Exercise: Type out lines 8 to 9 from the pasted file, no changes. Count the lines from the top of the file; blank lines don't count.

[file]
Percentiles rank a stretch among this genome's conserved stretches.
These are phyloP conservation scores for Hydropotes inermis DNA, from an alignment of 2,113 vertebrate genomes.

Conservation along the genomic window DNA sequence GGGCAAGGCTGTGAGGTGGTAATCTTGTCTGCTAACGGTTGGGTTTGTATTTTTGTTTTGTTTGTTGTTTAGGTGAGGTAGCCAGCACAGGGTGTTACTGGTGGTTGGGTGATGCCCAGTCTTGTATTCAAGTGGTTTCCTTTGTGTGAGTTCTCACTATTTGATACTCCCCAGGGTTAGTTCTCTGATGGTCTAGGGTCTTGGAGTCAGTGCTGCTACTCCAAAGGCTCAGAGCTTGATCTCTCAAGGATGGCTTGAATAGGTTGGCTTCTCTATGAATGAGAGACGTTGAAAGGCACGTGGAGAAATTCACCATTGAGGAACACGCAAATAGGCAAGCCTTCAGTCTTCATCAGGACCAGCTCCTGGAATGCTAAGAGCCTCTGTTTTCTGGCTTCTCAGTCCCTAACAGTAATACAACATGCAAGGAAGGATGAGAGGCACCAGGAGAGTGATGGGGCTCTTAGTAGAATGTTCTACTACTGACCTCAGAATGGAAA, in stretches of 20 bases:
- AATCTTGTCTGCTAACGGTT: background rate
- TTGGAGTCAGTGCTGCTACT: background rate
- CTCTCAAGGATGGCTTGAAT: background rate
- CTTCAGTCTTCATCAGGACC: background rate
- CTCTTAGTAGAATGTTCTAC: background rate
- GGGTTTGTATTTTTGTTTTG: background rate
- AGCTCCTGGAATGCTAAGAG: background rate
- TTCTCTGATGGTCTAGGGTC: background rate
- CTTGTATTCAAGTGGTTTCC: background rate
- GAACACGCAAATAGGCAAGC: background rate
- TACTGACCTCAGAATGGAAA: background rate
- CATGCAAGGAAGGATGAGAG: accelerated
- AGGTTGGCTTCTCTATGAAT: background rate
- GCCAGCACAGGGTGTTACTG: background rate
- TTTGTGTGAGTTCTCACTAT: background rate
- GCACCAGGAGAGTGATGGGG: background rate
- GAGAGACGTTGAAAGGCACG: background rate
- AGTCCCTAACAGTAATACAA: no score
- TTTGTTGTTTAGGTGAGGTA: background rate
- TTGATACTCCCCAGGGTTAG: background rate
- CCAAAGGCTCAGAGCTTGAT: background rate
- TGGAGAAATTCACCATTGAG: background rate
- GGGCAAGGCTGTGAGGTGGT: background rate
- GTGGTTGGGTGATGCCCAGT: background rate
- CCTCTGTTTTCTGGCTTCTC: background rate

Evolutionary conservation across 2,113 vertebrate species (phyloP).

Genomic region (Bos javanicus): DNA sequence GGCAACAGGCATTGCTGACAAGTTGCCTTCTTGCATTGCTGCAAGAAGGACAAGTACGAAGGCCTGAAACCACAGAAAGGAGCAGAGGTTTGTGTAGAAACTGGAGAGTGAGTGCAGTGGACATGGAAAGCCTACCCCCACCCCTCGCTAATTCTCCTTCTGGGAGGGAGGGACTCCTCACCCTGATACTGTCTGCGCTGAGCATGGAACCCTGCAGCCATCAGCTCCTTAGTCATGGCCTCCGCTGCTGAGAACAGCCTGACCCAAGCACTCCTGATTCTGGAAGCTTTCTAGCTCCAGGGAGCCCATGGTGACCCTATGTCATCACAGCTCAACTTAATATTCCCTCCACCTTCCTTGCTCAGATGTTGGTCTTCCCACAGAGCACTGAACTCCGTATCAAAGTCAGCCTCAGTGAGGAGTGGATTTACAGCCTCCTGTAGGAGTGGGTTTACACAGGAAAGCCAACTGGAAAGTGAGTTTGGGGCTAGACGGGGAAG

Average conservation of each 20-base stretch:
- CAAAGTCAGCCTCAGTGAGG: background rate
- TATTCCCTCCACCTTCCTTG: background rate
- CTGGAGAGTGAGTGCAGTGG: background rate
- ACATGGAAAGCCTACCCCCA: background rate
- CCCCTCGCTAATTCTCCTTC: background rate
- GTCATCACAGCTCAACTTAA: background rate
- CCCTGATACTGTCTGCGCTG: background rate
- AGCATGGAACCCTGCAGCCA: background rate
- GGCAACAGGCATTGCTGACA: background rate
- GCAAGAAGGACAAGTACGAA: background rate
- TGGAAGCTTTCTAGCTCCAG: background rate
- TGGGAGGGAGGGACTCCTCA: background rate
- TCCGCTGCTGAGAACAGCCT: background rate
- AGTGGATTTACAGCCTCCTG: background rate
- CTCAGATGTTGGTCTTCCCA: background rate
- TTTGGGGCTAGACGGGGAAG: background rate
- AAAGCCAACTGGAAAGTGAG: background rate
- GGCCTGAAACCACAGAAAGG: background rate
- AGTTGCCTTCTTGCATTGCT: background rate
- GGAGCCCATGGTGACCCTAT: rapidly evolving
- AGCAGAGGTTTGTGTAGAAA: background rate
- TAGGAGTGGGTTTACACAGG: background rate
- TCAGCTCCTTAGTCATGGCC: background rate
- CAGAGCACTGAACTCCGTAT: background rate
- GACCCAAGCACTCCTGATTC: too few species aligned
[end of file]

- CTCTTAGTAGAATGTTCTAC: background rate
- GGGTTTGTATTTTTGTTTTG: background rate